The Russian city of St. Petersburg offers an excellent laboratory for cultural historians. Conjured up from reclaimed marshland as Czar Peter the Great’s “window to the West,” the city bears witness to its various historical identities as imperial capital and cultural showcase, heroic survivor of a 872-day siege in World War II, and strategic Soviet naval center. Today those identities co-exist alongside post-Soviet democracy and capitalism, and residents are grappling with their cultural memories as they shape a new urban environment.
“Cultural historians believe that communities construct their sense of the past through memory vehicles such as books, films, museums and commemorations,” says Associate Professor of Russian Studies Alexander Prokhorov. “In post-Soviet Russia, historians and social activists have urged a re-evaluation of the cultural memory in a contemporary context.”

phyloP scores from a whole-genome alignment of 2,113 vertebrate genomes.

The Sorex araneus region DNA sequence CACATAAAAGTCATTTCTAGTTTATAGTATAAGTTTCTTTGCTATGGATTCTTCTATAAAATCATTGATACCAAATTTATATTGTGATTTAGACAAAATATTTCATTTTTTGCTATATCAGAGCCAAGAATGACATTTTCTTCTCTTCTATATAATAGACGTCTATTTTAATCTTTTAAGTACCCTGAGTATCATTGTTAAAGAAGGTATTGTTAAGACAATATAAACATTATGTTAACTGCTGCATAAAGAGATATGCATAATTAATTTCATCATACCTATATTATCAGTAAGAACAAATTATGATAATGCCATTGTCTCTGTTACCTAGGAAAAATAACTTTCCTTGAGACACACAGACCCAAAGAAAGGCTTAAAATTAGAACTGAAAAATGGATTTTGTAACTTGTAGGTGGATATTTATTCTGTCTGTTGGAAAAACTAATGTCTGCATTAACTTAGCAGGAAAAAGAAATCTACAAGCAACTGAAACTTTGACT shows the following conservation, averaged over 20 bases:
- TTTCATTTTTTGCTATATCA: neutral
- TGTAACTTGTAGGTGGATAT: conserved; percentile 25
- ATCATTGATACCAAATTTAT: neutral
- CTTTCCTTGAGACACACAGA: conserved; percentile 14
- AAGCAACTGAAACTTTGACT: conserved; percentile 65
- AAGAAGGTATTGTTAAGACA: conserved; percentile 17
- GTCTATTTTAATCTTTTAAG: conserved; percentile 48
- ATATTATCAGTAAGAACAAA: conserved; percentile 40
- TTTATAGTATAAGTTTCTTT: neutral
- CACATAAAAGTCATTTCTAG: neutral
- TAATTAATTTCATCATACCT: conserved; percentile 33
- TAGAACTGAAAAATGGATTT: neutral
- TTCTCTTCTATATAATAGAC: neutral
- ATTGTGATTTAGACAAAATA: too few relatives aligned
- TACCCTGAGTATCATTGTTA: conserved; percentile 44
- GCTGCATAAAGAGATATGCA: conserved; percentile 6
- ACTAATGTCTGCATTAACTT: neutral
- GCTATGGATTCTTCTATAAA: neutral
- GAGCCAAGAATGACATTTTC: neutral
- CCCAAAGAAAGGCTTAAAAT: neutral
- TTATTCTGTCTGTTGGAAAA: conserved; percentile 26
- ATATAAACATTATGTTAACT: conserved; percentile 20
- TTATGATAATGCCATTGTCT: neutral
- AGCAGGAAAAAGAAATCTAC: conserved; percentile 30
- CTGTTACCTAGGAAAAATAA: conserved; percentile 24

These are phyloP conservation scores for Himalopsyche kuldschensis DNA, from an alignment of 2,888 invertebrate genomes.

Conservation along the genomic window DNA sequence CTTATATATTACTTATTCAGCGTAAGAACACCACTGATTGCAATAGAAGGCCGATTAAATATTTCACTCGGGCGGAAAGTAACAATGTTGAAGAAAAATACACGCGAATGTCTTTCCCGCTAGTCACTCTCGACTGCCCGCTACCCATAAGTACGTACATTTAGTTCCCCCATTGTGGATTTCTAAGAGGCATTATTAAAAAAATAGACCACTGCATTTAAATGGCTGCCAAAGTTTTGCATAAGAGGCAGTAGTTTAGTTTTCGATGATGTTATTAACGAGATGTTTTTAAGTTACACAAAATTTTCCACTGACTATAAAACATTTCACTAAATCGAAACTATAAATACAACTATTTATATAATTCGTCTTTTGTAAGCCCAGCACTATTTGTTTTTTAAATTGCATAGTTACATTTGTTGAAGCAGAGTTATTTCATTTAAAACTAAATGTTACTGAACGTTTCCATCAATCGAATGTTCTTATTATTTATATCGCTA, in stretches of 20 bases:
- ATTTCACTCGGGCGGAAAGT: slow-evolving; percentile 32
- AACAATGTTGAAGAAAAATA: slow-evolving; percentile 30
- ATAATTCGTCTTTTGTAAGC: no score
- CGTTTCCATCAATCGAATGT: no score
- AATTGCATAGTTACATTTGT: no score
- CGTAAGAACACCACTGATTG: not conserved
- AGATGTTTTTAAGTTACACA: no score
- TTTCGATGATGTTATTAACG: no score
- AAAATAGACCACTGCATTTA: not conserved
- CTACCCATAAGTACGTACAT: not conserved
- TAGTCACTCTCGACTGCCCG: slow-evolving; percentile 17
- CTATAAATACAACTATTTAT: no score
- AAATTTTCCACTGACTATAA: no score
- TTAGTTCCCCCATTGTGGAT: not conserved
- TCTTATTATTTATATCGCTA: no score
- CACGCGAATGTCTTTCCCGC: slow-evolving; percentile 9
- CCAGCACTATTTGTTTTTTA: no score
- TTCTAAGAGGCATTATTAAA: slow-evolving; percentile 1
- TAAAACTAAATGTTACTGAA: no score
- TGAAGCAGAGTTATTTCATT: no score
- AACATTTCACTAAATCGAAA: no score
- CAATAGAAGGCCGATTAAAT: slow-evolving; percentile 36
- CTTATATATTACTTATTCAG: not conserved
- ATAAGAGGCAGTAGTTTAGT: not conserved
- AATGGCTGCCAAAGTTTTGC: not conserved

Prokhorov and other W&M faculty have teamed up to offer students the year-long program, “Visualizing St. Petersburg: Urban Environment in Transition.” In spring 2011, students took a one-credit preparatory course to learn various methodological approaches to conducting research, choose their summer sites for individual research projects and become familiar with media-production techniques and equipment. Teaching continued during the six-week summer session in St. Petersburg, where the students carried out their exploratory research. In a final one-credit fall course, the students will use written, audio, and visual media to produce cohesive narratives of the urban environments they studied in St. Petersburg.
The St. Petersburg project has been awarded two faculty fellowships in student-faculty research by the College’s Reves Center for International Studies.